Albion Band Christmas * * * *
at Huntingdon Hall, Worcester
Review by John Philpott
Christmas at the Huntingdon wouldn’t be the same without the father of folk-rock dropping down the hall’s chimney – and this year’s visit by Ashley Hutchings and his musicians certainly didn’t disappoint.
The original 1970s idea behind plugging into amps, instead of just relying on the more acoustic finger in the ear, was to give traditional music a wider appeal without detracting from the integrity of the form.
The experiment worked – to an extent. People who wouldn’t have ordinarily listened to tales of poachers being sent to Van Diemen’s Land suddenly sat up and took notice.
Across Britain, Arran sweaters started to unravel. Thirty-plus years on, Hutchings still delivers the goods.
Ever mindful that English folk music – especially morris – is peculiarly suited to being powered along by the electric bass, he takes us on a trip down a snowbound memory lane of a lost England that now survives only in the recollections of a few.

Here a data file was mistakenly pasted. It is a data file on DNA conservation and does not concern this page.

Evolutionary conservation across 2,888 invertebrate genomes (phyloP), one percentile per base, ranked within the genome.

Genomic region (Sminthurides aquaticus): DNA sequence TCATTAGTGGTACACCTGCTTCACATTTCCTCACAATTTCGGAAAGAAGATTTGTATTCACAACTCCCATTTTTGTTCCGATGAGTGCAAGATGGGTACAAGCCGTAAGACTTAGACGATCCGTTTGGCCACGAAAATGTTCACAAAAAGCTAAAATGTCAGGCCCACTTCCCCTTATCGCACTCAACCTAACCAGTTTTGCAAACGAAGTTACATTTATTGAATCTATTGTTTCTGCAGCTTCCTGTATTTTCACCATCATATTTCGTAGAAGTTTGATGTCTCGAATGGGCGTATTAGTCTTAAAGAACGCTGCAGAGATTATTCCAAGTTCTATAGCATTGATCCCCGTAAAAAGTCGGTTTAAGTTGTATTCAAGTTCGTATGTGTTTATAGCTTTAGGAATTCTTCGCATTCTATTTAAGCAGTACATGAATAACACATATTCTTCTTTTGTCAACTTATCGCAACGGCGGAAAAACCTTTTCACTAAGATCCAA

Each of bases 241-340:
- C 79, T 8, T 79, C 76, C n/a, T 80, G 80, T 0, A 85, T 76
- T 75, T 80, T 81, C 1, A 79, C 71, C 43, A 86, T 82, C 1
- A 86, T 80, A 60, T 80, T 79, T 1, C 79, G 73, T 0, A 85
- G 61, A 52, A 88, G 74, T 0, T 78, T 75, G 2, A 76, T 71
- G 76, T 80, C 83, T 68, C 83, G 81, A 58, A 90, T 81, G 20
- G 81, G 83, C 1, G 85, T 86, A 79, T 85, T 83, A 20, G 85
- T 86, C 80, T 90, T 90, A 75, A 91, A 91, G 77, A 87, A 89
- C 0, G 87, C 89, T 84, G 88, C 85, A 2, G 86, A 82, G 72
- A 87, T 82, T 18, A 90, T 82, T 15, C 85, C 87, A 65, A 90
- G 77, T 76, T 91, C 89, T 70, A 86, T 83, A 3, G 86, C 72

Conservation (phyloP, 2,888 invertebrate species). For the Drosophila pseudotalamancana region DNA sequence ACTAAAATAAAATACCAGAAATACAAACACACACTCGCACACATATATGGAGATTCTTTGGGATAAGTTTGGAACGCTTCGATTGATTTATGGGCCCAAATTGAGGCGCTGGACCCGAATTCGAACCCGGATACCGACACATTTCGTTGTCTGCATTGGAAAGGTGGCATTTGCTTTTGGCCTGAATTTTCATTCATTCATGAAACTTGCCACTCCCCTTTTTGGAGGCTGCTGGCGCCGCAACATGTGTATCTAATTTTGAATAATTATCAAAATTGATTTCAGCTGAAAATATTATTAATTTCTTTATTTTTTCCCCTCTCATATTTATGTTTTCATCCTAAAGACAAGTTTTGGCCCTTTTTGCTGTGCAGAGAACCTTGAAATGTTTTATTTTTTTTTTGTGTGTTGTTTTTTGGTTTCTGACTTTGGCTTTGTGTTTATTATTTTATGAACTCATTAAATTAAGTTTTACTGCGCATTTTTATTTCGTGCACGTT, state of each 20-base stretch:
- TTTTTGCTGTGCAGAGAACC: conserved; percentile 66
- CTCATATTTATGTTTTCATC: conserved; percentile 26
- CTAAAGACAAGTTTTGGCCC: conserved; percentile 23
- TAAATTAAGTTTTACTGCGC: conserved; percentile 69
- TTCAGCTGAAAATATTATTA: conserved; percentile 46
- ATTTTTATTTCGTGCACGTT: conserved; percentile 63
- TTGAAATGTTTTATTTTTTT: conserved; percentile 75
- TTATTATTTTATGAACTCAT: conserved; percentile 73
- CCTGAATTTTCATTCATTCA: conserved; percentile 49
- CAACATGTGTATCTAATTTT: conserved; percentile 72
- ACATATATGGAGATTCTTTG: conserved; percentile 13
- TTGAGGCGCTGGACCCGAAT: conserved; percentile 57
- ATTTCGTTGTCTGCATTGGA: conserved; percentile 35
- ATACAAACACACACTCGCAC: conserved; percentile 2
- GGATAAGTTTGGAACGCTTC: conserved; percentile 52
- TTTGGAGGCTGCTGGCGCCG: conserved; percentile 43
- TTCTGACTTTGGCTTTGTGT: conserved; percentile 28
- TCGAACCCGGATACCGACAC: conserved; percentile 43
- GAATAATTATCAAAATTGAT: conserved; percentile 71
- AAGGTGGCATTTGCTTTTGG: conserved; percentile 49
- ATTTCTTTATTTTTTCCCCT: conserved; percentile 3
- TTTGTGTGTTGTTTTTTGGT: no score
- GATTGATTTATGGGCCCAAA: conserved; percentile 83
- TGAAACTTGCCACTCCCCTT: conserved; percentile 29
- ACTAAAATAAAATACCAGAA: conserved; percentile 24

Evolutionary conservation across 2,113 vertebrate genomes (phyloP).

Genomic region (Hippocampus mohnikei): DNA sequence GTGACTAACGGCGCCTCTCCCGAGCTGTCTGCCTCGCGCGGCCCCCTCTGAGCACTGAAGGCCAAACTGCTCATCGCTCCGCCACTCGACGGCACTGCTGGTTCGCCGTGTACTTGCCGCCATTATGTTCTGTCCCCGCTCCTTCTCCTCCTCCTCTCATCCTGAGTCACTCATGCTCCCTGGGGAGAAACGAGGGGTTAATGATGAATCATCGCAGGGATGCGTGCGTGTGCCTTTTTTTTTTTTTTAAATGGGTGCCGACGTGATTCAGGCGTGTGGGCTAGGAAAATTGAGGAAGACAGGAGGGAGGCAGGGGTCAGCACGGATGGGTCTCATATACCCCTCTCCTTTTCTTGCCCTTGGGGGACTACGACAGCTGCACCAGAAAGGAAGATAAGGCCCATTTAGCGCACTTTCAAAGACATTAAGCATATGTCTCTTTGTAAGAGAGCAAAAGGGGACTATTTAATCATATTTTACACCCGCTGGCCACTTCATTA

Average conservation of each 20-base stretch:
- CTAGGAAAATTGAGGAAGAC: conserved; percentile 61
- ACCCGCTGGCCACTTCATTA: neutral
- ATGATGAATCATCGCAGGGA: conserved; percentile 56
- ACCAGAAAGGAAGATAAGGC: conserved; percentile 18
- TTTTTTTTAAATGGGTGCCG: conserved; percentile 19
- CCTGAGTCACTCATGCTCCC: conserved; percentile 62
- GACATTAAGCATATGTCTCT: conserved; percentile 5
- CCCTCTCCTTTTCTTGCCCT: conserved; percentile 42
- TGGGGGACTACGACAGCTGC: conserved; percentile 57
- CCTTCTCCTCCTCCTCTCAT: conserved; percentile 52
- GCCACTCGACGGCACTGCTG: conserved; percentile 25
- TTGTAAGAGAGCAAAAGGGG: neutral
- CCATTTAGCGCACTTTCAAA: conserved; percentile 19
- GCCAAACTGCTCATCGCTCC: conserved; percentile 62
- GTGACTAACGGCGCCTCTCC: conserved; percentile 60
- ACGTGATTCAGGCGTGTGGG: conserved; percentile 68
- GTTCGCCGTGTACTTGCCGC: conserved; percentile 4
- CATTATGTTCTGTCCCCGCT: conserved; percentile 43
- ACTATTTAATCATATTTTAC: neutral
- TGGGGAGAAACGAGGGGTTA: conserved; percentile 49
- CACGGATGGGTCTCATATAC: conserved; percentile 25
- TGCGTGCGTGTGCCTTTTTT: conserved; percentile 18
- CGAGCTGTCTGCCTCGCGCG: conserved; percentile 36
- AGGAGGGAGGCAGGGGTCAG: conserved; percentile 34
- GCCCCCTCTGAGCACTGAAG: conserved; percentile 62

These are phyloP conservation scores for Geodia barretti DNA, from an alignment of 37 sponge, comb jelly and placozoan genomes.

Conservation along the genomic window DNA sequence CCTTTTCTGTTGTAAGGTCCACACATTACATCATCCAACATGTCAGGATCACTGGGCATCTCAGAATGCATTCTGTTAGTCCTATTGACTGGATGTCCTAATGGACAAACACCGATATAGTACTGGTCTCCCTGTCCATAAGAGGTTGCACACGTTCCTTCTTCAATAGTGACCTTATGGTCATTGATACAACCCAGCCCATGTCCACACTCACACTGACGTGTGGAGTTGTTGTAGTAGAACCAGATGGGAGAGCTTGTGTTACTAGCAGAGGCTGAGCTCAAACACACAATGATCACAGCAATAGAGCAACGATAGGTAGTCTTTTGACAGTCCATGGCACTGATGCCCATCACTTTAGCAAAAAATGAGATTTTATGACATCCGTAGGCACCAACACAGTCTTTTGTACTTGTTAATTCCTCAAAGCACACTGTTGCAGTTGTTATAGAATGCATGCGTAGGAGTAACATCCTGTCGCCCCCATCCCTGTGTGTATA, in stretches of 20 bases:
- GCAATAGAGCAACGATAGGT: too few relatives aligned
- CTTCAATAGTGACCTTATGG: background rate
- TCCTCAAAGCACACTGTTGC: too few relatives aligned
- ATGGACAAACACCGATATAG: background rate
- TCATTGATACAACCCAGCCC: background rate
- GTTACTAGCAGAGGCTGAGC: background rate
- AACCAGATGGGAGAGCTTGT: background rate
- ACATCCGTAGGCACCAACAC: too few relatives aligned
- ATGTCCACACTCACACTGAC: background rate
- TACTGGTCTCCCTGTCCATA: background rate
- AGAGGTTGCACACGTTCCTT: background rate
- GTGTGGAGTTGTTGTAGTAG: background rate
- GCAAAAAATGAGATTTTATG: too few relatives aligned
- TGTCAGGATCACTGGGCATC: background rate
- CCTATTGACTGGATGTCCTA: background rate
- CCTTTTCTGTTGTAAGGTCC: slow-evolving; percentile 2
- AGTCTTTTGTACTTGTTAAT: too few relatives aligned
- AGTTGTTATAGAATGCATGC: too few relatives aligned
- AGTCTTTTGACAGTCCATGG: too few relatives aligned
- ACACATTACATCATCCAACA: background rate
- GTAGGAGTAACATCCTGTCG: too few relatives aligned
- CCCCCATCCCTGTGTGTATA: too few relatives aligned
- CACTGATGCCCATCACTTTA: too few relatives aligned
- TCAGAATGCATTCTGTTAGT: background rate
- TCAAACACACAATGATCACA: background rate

Long before the consumer tyranny of the modern Yuletide, ordinary people made their own amusements.
Some of these would now offend modern sensibilities, such as the hunting of wren, a perverse and deadly form of homage to the king of the birds.
But apart from that, most of the pastimes so beloved of our ancestors were harmless affairs that provided welcome diversions to the harsh reality of survival.
Wassails, carols, customs and games: Hutchings and his compatriots never once lose the plot of their Christmas story, whether it concerns the Son of God’s arrival or the sight of frosted midnight fields glistening in the moonlight.
Simon Care performs the impossible with concertina and fancy footwork, Simon Nicol loves his suspended chord endings and Kelly While has the voice of an angel – Gabriel’s, obviously.
Like the season it welcomes, the Albions’ show comes but once a year – but never fails to leave us in good cheer.